Patty stepped out from the doorway and smiled at her visitor.
“All right, Elise,” she said, “you may. I’ll send out your dinner, and you can sleep here, too, if you like.”
“No, I’ll come in for my board and lodging, but all the rest of the time look for me here! I’m going to have some lavender frocks made,—dimities and organdies, and then I’ll be part of the picture.”
“Oh, do! I can’t wear lavender or purple,” Patty sighed.
“Nonsense! Of course you can. You only mean you’ve never tried. That bisque doll complexion of yours will stand any color. Let’s both get wisteria-coloured frocks, and—”
Elise’s plans were interrupted by the appearance of Farnsworth and two men who had arrived for the house party. These were our old friends, Philip Van Reypen and Chickering Channing.
Still a devoted admirer of pretty Patty, Van Reypen had become reconciled to his fate, and moreover had discovered his ability to take pleasure in the society of other charming young women.
Channing was the same old merry Chick, and he was exuberant in his praise of the beautiful home of the Farnsworths which he now saw for the first time.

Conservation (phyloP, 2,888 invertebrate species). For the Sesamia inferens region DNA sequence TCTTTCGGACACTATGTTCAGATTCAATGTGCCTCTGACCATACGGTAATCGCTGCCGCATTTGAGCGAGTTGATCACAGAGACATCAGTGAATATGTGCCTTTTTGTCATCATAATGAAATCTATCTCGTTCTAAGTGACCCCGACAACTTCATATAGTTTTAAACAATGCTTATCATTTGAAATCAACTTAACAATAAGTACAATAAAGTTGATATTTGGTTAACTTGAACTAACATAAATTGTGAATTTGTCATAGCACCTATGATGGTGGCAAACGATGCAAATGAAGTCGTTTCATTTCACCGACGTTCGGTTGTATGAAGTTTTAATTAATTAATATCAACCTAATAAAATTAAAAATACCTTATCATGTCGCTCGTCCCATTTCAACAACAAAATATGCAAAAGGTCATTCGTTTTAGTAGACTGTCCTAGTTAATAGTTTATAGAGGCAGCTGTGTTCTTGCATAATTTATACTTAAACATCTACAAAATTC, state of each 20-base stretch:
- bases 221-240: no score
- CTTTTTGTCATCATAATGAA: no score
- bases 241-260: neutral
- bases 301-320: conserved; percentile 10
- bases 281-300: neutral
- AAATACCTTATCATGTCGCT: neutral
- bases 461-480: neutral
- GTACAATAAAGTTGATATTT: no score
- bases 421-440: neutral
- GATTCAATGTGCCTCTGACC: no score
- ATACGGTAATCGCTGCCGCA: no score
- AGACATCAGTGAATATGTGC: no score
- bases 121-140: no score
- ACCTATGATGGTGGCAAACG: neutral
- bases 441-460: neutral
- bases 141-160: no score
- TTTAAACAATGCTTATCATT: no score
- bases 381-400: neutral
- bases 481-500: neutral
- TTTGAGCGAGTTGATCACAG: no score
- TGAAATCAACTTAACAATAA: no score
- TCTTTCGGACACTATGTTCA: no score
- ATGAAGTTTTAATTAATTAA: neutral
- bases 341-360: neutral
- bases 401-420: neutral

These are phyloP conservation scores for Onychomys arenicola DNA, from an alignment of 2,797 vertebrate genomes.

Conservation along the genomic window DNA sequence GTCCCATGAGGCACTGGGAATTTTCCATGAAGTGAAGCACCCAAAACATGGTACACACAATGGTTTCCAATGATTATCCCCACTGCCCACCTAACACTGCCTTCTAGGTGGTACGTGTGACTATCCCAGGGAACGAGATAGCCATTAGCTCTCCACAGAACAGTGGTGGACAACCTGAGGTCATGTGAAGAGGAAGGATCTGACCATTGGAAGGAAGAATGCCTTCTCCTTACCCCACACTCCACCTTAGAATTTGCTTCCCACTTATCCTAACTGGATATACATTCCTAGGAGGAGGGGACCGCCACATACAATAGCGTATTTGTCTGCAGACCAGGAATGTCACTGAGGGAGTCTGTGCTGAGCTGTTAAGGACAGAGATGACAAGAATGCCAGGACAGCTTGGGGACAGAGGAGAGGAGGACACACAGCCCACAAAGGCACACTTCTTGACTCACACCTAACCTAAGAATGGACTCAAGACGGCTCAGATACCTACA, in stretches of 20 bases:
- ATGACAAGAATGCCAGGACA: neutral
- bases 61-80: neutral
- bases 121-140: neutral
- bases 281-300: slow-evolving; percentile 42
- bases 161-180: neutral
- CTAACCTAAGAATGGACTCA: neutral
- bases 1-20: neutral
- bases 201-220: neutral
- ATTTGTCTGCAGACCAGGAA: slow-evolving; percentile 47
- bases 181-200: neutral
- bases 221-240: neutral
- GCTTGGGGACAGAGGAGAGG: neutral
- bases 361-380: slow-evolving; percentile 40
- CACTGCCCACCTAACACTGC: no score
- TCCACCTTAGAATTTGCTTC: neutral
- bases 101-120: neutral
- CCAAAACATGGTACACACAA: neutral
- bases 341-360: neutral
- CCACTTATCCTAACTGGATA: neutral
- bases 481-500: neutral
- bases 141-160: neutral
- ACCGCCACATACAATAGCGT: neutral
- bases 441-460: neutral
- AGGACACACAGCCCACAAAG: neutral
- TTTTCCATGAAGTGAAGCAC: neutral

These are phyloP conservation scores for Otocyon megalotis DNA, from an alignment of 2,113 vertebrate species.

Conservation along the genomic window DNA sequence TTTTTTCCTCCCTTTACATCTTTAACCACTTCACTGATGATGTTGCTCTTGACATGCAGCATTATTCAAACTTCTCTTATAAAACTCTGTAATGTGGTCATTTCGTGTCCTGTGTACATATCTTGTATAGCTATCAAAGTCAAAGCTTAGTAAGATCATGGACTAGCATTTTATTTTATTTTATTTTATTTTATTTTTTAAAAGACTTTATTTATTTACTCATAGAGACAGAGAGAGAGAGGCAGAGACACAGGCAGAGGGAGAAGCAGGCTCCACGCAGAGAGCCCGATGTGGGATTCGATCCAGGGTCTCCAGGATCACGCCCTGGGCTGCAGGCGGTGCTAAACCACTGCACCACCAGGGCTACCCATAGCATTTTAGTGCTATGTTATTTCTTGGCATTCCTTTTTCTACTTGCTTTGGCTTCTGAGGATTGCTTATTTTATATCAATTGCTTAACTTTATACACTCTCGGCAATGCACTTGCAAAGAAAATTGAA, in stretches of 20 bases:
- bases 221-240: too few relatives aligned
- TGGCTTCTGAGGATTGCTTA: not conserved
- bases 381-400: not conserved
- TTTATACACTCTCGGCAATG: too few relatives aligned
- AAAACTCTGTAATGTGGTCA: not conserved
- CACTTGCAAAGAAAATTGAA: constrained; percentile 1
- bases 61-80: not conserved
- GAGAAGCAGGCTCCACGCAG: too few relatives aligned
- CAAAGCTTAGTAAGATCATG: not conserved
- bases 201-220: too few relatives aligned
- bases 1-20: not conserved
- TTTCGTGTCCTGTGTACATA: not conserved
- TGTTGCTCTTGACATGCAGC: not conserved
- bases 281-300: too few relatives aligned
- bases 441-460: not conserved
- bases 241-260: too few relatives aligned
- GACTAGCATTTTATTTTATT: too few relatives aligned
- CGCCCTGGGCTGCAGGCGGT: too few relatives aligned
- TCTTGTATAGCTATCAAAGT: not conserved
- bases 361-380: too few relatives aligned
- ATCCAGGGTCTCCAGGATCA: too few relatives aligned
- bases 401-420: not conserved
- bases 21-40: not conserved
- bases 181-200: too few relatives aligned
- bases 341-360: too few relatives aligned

“Great little old place!” he exclaimed, enthusiastically. “But why such an enormousness? Are you going to keep boarders?”
“Yes, if you’ll stay,” laughed Patty. “But, you see it was a bargain,—so we snapped it up.”
“The old story,” put in Bill. “Man built it,—went bankrupt,—had to sell at sacrifice. Along came we,—bought it,—everybody happy!”
“I am,” declared Elise; “this is the sort of place I’ve dreamed of. Beautiful nearby effects, and a long distance view beside. This porch for mine,—all the time I’m here.”
“But you haven’t seen the other places yet,” Patty demurred. “There’s a tea-porch—”
“Yes, of course.”
“Lead me to it!” and Elise jumped up, and made for the house.
Then they all strolled through the wide hall and out at the back door on to the tea-porch. This was furnished with white wicker tables and chairs, and indeed, was prepared for immediate use, for a maid was just bringing the cakes and crumpets as the party arrived.
“Goody!” cried Elise, “can we have tea now, Patty? I’m famished.”
“Yes, indeed,” and Patty took her place at the tea table with a matronly air, and began to pour for her guests.
“It’s just as pretty as the other porch,” Elise decided, looking critically at the festoons of wistaria, which was on three sides of the house. “But I’ll adopt the first one. Anybody looking for me will find me there—’most always.”
“We’re always looking for you,” said Channing, gallantly, as he took up his teacup, “and it is a comfort to know where to find you. Of late you’ve been inaccessible.”
“Not to you,” and Elise glanced coquettishly from under her eyelashes.